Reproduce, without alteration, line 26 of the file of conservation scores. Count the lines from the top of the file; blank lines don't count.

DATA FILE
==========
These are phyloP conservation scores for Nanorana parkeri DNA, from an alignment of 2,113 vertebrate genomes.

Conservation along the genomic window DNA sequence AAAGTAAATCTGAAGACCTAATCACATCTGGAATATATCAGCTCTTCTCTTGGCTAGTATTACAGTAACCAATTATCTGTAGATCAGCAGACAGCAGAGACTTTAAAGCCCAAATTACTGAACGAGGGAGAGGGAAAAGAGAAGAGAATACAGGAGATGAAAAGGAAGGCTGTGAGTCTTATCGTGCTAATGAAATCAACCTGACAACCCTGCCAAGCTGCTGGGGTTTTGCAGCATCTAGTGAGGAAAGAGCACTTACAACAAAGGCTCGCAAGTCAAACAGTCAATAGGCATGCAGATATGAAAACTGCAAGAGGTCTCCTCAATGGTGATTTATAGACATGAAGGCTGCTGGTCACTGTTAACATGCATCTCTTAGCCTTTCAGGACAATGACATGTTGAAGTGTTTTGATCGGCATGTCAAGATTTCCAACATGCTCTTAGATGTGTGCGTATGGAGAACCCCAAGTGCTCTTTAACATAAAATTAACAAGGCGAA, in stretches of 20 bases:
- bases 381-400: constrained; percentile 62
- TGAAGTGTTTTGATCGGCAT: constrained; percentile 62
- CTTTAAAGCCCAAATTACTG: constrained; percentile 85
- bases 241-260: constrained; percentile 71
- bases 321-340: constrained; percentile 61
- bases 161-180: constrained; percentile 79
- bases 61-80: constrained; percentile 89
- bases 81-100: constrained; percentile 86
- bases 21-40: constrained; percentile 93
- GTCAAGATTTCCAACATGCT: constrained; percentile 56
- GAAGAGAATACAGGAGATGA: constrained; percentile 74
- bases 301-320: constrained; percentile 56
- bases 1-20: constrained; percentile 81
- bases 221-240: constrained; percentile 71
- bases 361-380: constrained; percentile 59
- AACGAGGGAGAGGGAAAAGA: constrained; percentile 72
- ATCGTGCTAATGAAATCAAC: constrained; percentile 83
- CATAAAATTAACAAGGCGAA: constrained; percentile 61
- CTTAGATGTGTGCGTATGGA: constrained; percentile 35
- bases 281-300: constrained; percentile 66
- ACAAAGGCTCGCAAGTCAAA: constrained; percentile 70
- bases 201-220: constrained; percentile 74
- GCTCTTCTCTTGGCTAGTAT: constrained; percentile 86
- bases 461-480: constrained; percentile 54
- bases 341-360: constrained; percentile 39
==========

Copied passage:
- bases 461-480: constrained; percentile 54